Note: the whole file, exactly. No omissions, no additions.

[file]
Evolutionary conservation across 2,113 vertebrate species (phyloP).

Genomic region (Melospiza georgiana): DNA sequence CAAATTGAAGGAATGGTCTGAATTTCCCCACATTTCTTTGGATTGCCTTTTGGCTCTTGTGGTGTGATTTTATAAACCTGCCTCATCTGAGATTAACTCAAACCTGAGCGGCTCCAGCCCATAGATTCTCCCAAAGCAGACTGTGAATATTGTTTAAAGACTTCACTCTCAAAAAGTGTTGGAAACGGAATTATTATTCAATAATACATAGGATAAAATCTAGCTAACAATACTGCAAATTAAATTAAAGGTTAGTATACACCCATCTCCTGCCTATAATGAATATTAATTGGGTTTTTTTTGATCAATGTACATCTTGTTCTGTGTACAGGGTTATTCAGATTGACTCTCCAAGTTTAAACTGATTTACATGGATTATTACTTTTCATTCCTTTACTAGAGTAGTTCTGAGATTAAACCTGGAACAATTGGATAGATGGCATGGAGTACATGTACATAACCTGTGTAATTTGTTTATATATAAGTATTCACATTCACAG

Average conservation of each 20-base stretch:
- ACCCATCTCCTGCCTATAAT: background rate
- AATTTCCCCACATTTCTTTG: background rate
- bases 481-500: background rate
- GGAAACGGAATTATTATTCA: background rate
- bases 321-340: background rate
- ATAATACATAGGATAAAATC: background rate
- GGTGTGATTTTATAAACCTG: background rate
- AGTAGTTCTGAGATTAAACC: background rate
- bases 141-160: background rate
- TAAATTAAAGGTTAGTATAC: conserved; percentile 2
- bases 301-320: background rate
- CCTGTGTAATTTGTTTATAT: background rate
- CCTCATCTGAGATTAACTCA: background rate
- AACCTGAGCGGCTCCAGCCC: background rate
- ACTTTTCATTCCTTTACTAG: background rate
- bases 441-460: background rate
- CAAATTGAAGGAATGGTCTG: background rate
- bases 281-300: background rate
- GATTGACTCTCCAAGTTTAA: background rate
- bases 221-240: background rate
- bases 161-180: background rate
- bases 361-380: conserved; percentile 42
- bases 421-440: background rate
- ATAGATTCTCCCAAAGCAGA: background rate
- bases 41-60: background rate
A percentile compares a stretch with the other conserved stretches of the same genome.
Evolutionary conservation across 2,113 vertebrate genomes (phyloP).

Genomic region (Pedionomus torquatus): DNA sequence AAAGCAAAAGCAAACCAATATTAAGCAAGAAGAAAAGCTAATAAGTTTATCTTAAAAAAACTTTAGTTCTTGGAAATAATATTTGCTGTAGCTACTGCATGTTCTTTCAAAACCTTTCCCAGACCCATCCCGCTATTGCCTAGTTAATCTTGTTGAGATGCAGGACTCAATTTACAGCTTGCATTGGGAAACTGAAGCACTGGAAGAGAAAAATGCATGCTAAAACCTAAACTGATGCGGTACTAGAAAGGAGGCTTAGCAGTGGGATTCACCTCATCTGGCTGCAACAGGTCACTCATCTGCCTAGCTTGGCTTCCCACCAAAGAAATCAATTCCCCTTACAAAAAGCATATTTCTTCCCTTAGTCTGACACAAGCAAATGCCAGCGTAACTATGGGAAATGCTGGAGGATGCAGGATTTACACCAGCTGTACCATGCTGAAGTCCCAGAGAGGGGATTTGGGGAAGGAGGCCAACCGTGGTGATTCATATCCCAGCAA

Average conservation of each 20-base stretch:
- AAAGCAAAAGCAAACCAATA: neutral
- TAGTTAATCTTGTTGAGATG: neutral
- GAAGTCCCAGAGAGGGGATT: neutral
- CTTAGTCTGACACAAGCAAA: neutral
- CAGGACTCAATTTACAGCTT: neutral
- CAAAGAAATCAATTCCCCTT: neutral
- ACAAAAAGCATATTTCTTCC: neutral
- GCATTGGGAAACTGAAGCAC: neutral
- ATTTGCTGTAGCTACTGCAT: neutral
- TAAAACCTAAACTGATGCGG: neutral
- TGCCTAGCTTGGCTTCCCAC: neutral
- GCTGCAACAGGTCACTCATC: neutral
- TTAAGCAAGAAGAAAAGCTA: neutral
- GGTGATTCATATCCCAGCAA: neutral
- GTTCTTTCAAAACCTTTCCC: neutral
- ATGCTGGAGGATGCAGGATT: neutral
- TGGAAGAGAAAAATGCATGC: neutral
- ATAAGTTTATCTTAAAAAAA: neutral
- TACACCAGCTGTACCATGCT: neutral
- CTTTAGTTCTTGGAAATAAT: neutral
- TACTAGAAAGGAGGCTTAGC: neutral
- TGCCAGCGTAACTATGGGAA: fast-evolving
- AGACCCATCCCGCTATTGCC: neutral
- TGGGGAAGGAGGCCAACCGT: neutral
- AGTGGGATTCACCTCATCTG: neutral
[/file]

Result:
Evolutionary conservation across 2,113 vertebrate species (phyloP).

Genomic region (Melospiza georgiana): DNA sequence CAAATTGAAGGAATGGTCTGAATTTCCCCACATTTCTTTGGATTGCCTTTTGGCTCTTGTGGTGTGATTTTATAAACCTGCCTCATCTGAGATTAACTCAAACCTGAGCGGCTCCAGCCCATAGATTCTCCCAAAGCAGACTGTGAATATTGTTTAAAGACTTCACTCTCAAAAAGTGTTGGAAACGGAATTATTATTCAATAATACATAGGATAAAATCTAGCTAACAATACTGCAAATTAAATTAAAGGTTAGTATACACCCATCTCCTGCCTATAATGAATATTAATTGGGTTTTTTTTGATCAATGTACATCTTGTTCTGTGTACAGGGTTATTCAGATTGACTCTCCAAGTTTAAACTGATTTACATGGATTATTACTTTTCATTCCTTTACTAGAGTAGTTCTGAGATTAAACCTGGAACAATTGGATAGATGGCATGGAGTACATGTACATAACCTGTGTAATTTGTTTATATATAAGTATTCACATTCACAG

Average conservation of each 20-base stretch:
- ACCCATCTCCTGCCTATAAT: background rate
- AATTTCCCCACATTTCTTTG: background rate
- bases 481-500: background rate
- GGAAACGGAATTATTATTCA: background rate
- bases 321-340: background rate
- ATAATACATAGGATAAAATC: background rate
- GGTGTGATTTTATAAACCTG: background rate
- AGTAGTTCTGAGATTAAACC: background rate
- bases 141-160: background rate
- TAAATTAAAGGTTAGTATAC: conserved; percentile 2
- bases 301-320: background rate
- CCTGTGTAATTTGTTTATAT: background rate
- CCTCATCTGAGATTAACTCA: background rate
- AACCTGAGCGGCTCCAGCCC: background rate
- ACTTTTCATTCCTTTACTAG: background rate
- bases 441-460: background rate
- CAAATTGAAGGAATGGTCTG: background rate
- bases 281-300: background rate
- GATTGACTCTCCAAGTTTAA: background rate
- bases 221-240: background rate
- bases 161-180: background rate
- bases 361-380: conserved; percentile 42
- bases 421-440: background rate
- ATAGATTCTCCCAAAGCAGA: background rate
- bases 41-60: background rate
A percentile compares a stretch with the other conserved stretches of the same genome.
Evolutionary conservation across 2,113 vertebrate genomes (phyloP).

Genomic region (Pedionomus torquatus): DNA sequence AAAGCAAAAGCAAACCAATATTAAGCAAGAAGAAAAGCTAATAAGTTTATCTTAAAAAAACTTTAGTTCTTGGAAATAATATTTGCTGTAGCTACTGCATGTTCTTTCAAAACCTTTCCCAGACCCATCCCGCTATTGCCTAGTTAATCTTGTTGAGATGCAGGACTCAATTTACAGCTTGCATTGGGAAACTGAAGCACTGGAAGAGAAAAATGCATGCTAAAACCTAAACTGATGCGGTACTAGAAAGGAGGCTTAGCAGTGGGATTCACCTCATCTGGCTGCAACAGGTCACTCATCTGCCTAGCTTGGCTTCCCACCAAAGAAATCAATTCCCCTTACAAAAAGCATATTTCTTCCCTTAGTCTGACACAAGCAAATGCCAGCGTAACTATGGGAAATGCTGGAGGATGCAGGATTTACACCAGCTGTACCATGCTGAAGTCCCAGAGAGGGGATTTGGGGAAGGAGGCCAACCGTGGTGATTCATATCCCAGCAA

Average conservation of each 20-base stretch:
- AAAGCAAAAGCAAACCAATA: neutral
- TAGTTAATCTTGTTGAGATG: neutral
- GAAGTCCCAGAGAGGGGATT: neutral
- CTTAGTCTGACACAAGCAAA: neutral
- CAGGACTCAATTTACAGCTT: neutral
- CAAAGAAATCAATTCCCCTT: neutral
- ACAAAAAGCATATTTCTTCC: neutral
- GCATTGGGAAACTGAAGCAC: neutral
- ATTTGCTGTAGCTACTGCAT: neutral
- TAAAACCTAAACTGATGCGG: neutral
- TGCCTAGCTTGGCTTCCCAC: neutral
- GCTGCAACAGGTCACTCATC: neutral
- TTAAGCAAGAAGAAAAGCTA: neutral
- GGTGATTCATATCCCAGCAA: neutral
- GTTCTTTCAAAACCTTTCCC: neutral
- ATGCTGGAGGATGCAGGATT: neutral
- TGGAAGAGAAAAATGCATGC: neutral
- ATAAGTTTATCTTAAAAAAA: neutral
- TACACCAGCTGTACCATGCT: neutral
- CTTTAGTTCTTGGAAATAAT: neutral
- TACTAGAAAGGAGGCTTAGC: neutral
- TGCCAGCGTAACTATGGGAA: fast-evolving
- AGACCCATCCCGCTATTGCC: neutral
- TGGGGAAGGAGGCCAACCGT: neutral
- AGTGGGATTCACCTCATCTG: neutral